Arrest Defective 1 Autoacetylation Is a Critical Step in Its Ability to Stimulate Cancer Cell Proliferation
ABSTRACT The N-acetyltransferase arrest defective 1 (ARD1) is an important regulator of cell growth and differentiation that has emerged recently as a critical molecule in cancer progression. However, the regulation of the enzymatic and biological activities of human ARD1 (hARD1) in cancer is presently poorly understood. Here, we report that hARD1 undergoes autoacetylation and that this modification is essential for its functional activation. Using liquid chromatography-tandem mass spectrometry and site-directed mutational analyses, we identified K136 residue as an autoacetylation target site. K136R mutation abolished the ability of hARD1 to promote cancer cell growth in vitro and tumor xenograft growth in vivo. Mechanistic investigations revealed that hARD1 autoacetylation stimulated cyclin D1 expression through activation of the transcription factors beta-catenin and activator protein-1. Our results show that hARD1 autoacetylation is critical for its activation and its ability to stimulate cancer cell proliferation and tumorigenesis.
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ABSTRACT: Arrest defective 1 (ARD1) is an acetyltransferase that is highly conserved across organisms, from yeasts to humans. The high homology and widespread expression of ARD1 across multiple species and tissues signify that it serves a fundamental role in cells. Human ARD1 (hARD1) has been suggested to be involved in diverse biological processes, and its role in cell proliferation and cancer development has been recently drawing attention. However, the subcellular localization of ARD1 and its relevance to cellular function remain largely unknown. Here, we have demonstrated that hARD1 is imported to the nuclei of proliferating cells, especially during S phase. Nuclear localization signal (NLS)-deleted hARD1 (hARD1ΔN), which can no longer access the nucleus, resulted in cell morphology changes and cellular growth impairment. Notably, hARD1ΔN-expressing cells showed alterations in the cell cycle and the expression levels of cell cycle regulators compared to hARD1 wild-type cells. Furthermore, these effects were rescued when the nuclear import of hARD1 was restored by exogenous NLS. Our results show that hARD1 nuclear translocation mediated by NLS is required for cell cycle progression, thereby contributing to proper cell proliferation.PLoS ONE 08/2014; 9(8):e105185. DOI:10.1371/journal.pone.0105185 · 3.53 Impact Factor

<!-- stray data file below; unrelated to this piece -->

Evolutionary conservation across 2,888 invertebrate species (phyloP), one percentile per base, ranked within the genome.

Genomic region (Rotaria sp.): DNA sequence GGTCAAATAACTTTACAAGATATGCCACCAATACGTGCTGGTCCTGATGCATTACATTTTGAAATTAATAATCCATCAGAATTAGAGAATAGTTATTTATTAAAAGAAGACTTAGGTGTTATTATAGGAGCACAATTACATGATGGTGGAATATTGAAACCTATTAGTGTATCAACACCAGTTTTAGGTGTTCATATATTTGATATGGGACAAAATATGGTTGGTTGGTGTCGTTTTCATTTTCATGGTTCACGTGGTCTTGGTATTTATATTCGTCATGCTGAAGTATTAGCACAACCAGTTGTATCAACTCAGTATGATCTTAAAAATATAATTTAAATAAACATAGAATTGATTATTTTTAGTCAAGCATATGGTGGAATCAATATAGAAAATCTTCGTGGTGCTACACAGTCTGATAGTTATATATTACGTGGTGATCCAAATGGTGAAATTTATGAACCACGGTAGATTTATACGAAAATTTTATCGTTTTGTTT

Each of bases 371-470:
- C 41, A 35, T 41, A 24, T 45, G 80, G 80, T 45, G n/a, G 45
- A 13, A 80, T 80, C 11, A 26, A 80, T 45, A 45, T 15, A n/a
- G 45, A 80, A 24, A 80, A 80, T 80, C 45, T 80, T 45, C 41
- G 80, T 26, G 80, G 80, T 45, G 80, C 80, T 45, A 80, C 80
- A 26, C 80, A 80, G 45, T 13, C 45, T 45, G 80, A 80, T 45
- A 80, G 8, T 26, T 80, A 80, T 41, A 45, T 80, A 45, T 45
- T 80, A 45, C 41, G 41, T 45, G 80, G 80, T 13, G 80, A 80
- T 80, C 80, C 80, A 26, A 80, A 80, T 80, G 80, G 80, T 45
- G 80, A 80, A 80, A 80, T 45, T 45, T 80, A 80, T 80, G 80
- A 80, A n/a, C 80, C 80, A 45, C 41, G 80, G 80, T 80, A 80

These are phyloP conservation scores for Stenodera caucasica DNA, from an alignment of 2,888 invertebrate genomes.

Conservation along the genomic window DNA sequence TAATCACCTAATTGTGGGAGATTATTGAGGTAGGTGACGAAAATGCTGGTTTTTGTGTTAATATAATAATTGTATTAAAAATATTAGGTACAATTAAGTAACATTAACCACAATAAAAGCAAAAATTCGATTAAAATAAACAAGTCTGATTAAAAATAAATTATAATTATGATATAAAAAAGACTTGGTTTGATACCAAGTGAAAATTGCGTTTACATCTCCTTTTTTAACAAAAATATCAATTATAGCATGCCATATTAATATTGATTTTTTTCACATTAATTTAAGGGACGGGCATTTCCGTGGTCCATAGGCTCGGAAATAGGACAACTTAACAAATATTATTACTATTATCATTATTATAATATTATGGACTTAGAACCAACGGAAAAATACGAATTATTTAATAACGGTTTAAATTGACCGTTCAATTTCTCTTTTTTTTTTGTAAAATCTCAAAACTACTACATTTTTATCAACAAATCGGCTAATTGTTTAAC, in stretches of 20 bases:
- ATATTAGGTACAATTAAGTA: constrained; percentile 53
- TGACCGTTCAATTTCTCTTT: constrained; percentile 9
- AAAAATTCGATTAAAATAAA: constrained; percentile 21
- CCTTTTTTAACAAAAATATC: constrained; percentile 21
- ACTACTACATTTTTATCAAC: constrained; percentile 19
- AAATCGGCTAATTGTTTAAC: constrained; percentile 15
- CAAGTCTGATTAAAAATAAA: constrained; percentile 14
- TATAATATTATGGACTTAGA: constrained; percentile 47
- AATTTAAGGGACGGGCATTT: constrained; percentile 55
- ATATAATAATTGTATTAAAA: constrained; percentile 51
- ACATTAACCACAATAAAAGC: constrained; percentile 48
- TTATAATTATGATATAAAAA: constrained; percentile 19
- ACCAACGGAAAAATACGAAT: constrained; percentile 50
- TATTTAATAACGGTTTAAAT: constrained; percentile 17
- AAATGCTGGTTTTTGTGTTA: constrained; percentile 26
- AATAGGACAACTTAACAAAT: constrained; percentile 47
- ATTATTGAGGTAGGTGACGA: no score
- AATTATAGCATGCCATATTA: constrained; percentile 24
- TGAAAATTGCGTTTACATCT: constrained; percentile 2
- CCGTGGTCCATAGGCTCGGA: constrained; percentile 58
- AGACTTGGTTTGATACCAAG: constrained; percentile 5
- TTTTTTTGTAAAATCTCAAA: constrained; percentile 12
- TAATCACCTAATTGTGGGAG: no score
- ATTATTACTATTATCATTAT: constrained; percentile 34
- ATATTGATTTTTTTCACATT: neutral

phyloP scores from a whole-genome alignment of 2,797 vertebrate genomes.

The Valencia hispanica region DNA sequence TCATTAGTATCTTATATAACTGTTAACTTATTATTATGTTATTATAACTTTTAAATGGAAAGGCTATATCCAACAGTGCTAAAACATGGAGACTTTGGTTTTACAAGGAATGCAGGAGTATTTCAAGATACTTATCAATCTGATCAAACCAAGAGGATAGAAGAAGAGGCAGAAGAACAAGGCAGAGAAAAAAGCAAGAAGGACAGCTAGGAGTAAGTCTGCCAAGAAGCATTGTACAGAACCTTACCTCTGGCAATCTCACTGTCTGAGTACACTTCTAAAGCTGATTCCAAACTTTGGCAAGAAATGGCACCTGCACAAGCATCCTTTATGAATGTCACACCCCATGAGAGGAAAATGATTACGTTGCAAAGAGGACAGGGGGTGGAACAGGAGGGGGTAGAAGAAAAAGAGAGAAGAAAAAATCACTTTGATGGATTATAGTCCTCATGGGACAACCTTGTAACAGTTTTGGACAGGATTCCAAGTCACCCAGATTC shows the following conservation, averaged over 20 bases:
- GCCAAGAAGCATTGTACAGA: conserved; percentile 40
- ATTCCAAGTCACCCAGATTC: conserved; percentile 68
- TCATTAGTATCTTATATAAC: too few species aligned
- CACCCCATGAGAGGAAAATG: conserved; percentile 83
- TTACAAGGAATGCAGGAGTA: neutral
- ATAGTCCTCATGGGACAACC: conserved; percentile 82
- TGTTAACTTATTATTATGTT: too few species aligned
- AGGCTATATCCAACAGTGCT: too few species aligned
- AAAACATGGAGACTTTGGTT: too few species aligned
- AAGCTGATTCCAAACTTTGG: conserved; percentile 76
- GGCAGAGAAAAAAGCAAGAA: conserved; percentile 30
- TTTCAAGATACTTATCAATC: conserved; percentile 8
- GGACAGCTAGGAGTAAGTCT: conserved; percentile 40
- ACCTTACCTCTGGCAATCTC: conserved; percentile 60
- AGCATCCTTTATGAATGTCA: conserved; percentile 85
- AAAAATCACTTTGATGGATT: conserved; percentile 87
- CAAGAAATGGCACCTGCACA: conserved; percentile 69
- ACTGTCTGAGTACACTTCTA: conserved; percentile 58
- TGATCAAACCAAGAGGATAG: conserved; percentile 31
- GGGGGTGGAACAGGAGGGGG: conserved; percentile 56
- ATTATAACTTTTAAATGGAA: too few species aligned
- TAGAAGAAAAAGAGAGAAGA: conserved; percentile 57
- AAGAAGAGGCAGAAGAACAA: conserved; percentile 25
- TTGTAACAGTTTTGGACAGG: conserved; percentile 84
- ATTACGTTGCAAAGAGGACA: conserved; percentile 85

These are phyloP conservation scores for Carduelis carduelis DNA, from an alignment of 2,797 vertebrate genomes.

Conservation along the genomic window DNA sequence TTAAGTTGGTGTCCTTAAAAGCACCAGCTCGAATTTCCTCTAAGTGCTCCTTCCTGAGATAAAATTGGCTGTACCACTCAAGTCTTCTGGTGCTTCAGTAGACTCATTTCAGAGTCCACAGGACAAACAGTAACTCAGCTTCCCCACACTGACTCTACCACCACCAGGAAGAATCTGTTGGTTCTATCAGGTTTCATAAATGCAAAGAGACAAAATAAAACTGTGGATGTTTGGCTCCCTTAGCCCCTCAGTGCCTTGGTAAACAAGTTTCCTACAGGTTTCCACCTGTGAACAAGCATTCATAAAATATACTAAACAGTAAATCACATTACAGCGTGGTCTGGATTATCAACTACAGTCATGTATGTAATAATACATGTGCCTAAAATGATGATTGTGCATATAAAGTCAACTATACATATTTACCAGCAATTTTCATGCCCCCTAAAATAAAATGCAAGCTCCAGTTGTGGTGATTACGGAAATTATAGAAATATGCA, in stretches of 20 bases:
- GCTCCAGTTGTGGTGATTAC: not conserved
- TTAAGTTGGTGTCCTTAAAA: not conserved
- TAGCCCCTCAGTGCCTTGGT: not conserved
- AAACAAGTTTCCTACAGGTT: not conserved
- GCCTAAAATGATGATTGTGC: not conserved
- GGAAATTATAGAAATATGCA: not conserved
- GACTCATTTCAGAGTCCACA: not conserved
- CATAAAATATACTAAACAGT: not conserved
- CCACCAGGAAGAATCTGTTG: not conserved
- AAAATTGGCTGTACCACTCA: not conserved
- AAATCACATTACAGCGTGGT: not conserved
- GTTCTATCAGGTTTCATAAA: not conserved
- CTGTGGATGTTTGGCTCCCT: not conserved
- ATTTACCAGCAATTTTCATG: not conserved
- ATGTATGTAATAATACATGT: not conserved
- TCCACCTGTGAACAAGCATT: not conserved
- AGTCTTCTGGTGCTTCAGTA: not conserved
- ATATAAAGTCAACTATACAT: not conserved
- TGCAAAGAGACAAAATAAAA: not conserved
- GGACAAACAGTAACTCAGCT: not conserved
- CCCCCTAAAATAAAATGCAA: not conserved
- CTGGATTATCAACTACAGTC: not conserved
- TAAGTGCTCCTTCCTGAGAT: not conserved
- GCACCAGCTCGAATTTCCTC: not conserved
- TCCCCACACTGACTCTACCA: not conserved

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ABSTRACT: ARD1 is present in various species and has several variants derived from alternative splicing of mRNA. Previously, we reported differential biological functions and cellular distributions of mouse ARD1 (mARD1) variants. However, in comparison to mARD1 variants, human ARD1 (hARD1) variants have been rarely studied. In this study, we characterized a hARD1 variant, hARD1131 and investigated its cellular activities. hARD1131 mRNA was isolated from HeLa cells and sequenced. Sequence alignment revealed that, compared to hARD1235, the most common form of hARD1, the mRNA sequence encoding hARD1131 possesses an altered reading frame due to a 46-bp deletion. Thus, hARD1131 and hARD1235 differ in their C-terminal regions with a partially deleted acetyltransferase domain at the C-terminus of hARD1131. Moreover, hARD1131 and hARD1235 showed different subcellular localizations and biological functions. hARD1131 was mostly localized in the cell nucleus, whereas hARD1235 was primarily localized in the cytoplasm. In addition, hARD1235 stimulated cell prolifer-ation by upregulation of cyclin D1, however hARD1131 had no influence on cyclin D1 expression and cell growth. Because hARD1235 enhances cell proliferation by its autoacetylation activity, we examined the autoacetylation activity of hARD1131 and observed that this function was absent in hARD1131. These results suggest that human ARD1 variants have different effects on cell prolifer-ation, which may result from distinct subcellular localizations and autoacetylation activities.International Journal of Oncology 11/2014; 46(2). DOI:10.3892/ijo.2014.2770 · 2.77 Impact Factor
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ABSTRACT: Spermatogenesis refers to the developmental process of male germ cell formation from the spermatogonial stem cell to mature spermatozoa. The progression of male germ cells through the different phases of development, along with changes in cellular size and morphology, involves a coordinated change in their gene expression program at both the transcript and protein levels. It is well known that the stability, biological activity and cellular localization of proteins are regulated by post-translational modifications. In this review, we provide a brief update of current knowledge about the role of protein acetylation in mammalian spermatogenesis. Based on recent findings specific examples were cited to illustrate how these modifications are involved in controlling the different events that are important to the proper development of male germ cells.